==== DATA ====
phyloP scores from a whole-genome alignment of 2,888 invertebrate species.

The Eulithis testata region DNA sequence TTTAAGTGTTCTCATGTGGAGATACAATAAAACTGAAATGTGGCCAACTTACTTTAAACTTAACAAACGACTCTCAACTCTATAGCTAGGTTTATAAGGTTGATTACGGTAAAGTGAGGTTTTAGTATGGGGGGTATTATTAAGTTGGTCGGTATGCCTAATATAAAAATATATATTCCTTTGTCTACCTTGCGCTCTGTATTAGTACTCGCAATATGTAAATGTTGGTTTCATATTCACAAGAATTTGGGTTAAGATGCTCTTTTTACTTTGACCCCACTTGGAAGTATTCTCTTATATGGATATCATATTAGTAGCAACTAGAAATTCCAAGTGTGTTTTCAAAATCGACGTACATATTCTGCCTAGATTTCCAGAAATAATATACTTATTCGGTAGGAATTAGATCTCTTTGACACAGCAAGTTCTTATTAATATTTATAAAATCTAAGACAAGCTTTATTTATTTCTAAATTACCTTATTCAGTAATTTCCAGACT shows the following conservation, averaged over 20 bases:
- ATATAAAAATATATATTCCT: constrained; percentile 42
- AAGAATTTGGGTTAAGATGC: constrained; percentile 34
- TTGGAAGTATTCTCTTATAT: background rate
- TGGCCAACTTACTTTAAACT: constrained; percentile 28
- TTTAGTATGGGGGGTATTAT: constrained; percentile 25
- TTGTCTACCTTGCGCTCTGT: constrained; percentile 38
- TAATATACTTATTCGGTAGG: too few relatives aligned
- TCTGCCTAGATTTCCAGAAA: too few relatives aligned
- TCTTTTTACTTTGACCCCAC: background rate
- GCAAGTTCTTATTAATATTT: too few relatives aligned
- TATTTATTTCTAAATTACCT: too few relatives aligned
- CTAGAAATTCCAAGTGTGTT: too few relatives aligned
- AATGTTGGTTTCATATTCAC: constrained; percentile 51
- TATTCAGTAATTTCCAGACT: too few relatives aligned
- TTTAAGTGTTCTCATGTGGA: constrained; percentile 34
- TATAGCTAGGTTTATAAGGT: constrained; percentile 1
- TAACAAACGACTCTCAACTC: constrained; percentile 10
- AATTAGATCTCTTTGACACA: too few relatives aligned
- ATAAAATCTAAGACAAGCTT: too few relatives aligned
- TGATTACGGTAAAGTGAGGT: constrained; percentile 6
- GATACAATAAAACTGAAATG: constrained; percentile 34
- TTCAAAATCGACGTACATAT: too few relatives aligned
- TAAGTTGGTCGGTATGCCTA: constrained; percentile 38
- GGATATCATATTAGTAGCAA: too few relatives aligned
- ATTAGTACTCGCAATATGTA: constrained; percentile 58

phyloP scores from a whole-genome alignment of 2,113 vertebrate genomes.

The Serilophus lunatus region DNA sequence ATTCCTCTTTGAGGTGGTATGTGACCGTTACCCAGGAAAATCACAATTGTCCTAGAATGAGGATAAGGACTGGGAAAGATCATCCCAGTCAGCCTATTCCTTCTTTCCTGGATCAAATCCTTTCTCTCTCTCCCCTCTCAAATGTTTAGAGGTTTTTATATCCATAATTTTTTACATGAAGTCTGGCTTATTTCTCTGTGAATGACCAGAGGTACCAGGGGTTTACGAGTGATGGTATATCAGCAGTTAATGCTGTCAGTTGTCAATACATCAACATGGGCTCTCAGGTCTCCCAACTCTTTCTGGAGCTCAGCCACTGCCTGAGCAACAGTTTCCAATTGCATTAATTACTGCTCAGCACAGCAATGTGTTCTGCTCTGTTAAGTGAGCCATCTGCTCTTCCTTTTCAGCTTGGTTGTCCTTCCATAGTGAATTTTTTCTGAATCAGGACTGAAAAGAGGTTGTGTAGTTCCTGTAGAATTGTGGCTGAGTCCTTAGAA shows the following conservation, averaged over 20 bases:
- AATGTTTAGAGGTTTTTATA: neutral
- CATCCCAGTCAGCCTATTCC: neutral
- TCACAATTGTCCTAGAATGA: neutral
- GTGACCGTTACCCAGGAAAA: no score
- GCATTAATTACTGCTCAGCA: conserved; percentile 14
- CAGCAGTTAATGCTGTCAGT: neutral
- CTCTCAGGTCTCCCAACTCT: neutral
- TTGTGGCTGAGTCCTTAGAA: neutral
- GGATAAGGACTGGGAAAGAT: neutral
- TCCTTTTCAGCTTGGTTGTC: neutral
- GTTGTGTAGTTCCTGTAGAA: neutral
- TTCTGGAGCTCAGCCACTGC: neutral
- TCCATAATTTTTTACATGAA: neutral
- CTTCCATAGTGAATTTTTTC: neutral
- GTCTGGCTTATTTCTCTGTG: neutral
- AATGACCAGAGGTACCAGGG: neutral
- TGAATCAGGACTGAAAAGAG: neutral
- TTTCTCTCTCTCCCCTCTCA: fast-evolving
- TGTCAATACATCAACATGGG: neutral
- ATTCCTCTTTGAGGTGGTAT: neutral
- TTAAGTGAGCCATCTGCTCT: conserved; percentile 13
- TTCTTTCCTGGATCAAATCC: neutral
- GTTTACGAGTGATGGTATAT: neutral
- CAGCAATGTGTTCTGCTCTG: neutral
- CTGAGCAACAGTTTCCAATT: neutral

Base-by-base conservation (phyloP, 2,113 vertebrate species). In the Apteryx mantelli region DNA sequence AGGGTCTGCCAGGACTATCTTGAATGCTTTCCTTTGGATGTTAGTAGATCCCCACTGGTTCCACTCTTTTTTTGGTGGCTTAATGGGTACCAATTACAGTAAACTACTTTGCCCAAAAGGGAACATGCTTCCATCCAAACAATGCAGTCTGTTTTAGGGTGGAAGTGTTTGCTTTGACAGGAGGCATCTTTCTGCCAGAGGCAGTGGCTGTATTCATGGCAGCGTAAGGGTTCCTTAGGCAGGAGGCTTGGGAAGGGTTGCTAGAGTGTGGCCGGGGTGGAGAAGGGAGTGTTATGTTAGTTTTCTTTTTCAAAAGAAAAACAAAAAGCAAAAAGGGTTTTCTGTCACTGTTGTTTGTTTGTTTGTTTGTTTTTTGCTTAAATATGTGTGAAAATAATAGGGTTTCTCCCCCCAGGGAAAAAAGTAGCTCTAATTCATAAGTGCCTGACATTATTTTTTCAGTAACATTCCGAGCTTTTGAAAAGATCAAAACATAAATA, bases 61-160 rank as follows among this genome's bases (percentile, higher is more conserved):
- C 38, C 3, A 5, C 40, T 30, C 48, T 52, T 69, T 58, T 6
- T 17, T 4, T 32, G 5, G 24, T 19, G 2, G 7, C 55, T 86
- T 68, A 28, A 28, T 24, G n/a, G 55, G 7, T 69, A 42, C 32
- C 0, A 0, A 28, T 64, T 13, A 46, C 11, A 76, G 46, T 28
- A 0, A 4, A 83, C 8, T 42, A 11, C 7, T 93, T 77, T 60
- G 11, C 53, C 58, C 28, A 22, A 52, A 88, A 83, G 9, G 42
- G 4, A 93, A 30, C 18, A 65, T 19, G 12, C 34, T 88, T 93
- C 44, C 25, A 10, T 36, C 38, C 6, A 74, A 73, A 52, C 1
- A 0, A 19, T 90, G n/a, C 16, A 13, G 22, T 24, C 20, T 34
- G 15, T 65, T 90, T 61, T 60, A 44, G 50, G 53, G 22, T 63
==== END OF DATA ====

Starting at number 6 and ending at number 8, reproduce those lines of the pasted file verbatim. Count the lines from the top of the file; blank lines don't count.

- TGGCCAACTTACTTTAAACT: constrained; percentile 28
- TTTAGTATGGGGGGTATTAT: constrained; percentile 25
- TTGTCTACCTTGCGCTCTGT: constrained; percentile 38